Season 22 will come to a close on Saturday, Nov. 17, the last Saturday before Thanksgiving and the perfect time to gather salad greens, beans, mushrooms, chards, celery, peppers, grapes and fresh flowers at the local farmers’ market. Tables will be full of fresh produce, baked goods, honey and preserves, eggs, nuts and dried fruits — everything you need for the upcoming holidays! This will include persimmons, a November favorite.
Customers can pick up bags of persimmons for eating fresh or making their favorite pudding or cake. Both the acorn-shaped hachiya and the tomato-shaped fuyu boast a beautiful rich, orange color inside and out, but their textures are distinctly different. When ripe, Hachiyas are pudding-like and fuyus are crisp like an apple.
Hachiyas are generally picked and sold firm. Choose those that are bruise-free and plump and allow five to 10 days if necessary to fully ripen at room temperature. Even a slightly under ripe hachiya contains enough tannin to pucker your mouth. To speed up this process, place the hachiyas in a paper bag with a ripe banana or apple (they emit ethylene gas to speed ripening). Prepare hachiyas by slicing off the top to scoop out and enjoy the jelly-like flesh or use in puddings, cakes, cookies and candies.
Choose firm fuyus with smooth skin and a fresh, green calyx. These are non-astringent and edible immediately after harvest. Fuyus require a rinsing before eating. Slice crosswise to use as a garnish or in salads and pies.
Ripe hachiyas store in the refrigerator for two or three days; fuyus keep for two to three weeks. Both varieties may be frozen for eight to 10 months in freezer bags.
The Orinda market closes for the season on Sat., Nov. 17. Look for the 2019 market season to open in early April.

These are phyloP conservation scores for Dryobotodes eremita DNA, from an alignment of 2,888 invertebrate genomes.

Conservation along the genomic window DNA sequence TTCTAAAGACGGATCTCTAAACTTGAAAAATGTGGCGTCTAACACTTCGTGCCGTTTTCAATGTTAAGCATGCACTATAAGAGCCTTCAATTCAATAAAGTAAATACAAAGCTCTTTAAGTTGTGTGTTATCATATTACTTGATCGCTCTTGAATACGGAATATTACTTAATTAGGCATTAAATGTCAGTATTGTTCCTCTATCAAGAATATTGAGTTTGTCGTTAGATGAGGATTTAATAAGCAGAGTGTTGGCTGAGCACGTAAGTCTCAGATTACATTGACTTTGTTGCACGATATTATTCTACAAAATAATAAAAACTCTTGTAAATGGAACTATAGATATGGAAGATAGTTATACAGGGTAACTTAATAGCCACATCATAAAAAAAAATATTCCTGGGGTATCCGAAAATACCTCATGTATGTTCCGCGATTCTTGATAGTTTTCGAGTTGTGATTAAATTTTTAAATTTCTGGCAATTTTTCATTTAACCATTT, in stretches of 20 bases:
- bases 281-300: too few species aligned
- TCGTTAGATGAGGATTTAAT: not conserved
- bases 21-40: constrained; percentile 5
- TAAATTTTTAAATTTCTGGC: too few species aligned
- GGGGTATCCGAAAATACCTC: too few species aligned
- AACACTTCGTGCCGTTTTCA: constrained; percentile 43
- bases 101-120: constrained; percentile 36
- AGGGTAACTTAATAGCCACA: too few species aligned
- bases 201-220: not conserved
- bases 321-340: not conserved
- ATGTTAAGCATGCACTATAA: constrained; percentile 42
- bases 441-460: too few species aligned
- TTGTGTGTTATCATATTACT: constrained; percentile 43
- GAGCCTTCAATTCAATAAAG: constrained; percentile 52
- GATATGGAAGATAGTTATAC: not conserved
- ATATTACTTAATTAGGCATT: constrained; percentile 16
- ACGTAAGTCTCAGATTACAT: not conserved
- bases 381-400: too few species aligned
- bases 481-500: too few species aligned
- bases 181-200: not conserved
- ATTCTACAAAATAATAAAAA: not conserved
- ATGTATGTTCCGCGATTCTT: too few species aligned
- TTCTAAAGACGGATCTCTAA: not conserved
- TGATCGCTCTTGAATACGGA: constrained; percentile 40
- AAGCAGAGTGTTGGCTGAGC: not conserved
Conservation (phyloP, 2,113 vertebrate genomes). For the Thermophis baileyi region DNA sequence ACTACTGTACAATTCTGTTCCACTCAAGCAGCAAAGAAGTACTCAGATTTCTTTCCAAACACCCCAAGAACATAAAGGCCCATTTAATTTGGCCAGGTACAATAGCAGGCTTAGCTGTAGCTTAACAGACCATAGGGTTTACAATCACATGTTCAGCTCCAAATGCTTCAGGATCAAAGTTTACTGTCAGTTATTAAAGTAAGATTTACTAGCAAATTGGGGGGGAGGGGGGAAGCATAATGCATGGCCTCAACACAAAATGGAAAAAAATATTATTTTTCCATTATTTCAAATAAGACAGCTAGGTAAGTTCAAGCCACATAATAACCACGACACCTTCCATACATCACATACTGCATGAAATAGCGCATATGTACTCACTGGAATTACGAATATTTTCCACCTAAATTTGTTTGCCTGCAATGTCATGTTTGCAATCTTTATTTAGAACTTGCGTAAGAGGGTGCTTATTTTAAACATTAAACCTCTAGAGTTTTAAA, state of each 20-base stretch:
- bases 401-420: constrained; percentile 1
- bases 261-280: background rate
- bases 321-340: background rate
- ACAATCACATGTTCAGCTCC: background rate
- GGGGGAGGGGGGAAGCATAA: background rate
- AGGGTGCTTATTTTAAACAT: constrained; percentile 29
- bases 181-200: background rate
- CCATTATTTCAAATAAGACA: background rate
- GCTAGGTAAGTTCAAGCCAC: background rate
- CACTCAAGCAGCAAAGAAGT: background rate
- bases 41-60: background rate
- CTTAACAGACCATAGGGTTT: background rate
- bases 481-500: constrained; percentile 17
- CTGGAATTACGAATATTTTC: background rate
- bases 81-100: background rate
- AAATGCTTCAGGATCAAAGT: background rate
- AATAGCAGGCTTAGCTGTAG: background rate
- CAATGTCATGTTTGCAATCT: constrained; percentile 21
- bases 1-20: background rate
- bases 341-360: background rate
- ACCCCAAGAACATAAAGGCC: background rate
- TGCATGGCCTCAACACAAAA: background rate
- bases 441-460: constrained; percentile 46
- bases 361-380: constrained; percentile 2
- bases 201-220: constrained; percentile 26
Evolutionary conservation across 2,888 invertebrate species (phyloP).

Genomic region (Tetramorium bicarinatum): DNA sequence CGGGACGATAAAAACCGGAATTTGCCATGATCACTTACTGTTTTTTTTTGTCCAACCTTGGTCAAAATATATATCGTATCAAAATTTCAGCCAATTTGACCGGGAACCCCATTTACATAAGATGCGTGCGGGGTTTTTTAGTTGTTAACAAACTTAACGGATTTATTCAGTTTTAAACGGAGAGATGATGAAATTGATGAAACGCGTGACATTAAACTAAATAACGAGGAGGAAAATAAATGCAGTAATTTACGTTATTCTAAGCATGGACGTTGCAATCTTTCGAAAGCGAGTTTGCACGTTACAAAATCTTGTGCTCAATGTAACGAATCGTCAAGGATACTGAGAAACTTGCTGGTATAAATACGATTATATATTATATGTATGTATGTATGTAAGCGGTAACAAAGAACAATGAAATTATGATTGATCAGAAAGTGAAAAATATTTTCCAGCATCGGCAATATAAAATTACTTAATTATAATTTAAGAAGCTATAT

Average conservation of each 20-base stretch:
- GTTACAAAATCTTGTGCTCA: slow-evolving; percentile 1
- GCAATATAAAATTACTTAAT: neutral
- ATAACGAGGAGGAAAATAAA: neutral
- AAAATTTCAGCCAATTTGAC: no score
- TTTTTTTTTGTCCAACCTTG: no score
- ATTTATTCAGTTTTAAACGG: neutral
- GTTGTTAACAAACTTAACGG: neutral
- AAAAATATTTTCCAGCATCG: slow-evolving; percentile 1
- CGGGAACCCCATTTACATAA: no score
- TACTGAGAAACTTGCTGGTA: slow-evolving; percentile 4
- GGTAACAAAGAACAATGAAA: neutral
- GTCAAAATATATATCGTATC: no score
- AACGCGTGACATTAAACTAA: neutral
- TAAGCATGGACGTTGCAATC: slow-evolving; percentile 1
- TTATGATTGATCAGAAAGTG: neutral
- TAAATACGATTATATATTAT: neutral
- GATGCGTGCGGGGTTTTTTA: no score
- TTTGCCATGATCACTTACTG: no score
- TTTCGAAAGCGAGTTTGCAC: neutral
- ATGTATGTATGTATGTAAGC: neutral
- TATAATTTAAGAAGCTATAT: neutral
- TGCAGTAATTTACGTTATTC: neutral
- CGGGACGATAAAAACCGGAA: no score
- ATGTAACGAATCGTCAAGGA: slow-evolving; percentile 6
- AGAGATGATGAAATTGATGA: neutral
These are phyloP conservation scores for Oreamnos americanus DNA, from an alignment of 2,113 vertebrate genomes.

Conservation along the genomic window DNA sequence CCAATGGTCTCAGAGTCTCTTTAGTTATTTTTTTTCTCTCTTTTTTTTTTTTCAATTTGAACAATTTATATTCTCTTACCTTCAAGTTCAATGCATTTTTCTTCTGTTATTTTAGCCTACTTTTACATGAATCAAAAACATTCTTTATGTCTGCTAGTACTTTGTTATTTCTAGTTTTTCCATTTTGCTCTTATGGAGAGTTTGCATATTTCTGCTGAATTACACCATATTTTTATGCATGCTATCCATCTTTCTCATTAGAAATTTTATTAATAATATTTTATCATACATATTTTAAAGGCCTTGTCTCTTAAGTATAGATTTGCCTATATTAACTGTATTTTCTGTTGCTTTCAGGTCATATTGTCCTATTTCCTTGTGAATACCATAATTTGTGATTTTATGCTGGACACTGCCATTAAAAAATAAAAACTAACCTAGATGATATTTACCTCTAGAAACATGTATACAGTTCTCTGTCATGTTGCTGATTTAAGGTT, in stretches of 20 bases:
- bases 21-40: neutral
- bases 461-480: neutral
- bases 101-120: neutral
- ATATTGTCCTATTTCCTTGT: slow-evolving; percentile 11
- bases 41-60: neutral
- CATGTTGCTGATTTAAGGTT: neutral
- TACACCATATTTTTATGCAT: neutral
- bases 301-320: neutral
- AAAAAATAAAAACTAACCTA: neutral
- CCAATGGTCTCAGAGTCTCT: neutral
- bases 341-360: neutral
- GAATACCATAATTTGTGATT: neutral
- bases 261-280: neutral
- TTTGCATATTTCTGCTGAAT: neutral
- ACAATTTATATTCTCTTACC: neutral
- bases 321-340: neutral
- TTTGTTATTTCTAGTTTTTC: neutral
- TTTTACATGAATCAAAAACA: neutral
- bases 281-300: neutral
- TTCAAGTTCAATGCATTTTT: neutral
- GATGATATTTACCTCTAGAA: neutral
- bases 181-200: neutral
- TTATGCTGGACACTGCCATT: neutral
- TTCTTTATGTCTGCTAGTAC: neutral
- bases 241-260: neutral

THANK YOU to the community, City, volunteers, local businesses and other non-profits who have supported and contributed to the market this season.
You’re invited to visit many of your favorite growers and vendors from the Orinda market at the year-round Sunday market in Walnut Creek. For more information visit the website at www.cccfm.org or call the market hotline at (925) 431-8361.
PERSIMMON CREAM PIE
This recipe for persimmon cream pie is much like a traditional pumpkin pie.
1 1/2 cups persimmon pulp (I use the pulp from hachiya persimmons, but if using fuyus be sure to freeze the fruit first to soften the pulp).
One half teaspoon cinnamon
One quarter teaspoon each sugar and salt
1 and 2/3 cups evaporated milk or light cream
1 teaspoon fresh lemon juice
1 – 8 inch unbaked pie crust
Beat eggs, add cinnamon, sugar and salt. Mix well. Add milk, persimmon pulp and lemon juice. Pour mixture into unbaked pie shell. Place in 425 degree oven for 20 minutes, turn temperature down to 350 and continue cooking for another 20 minutes or until filling is set.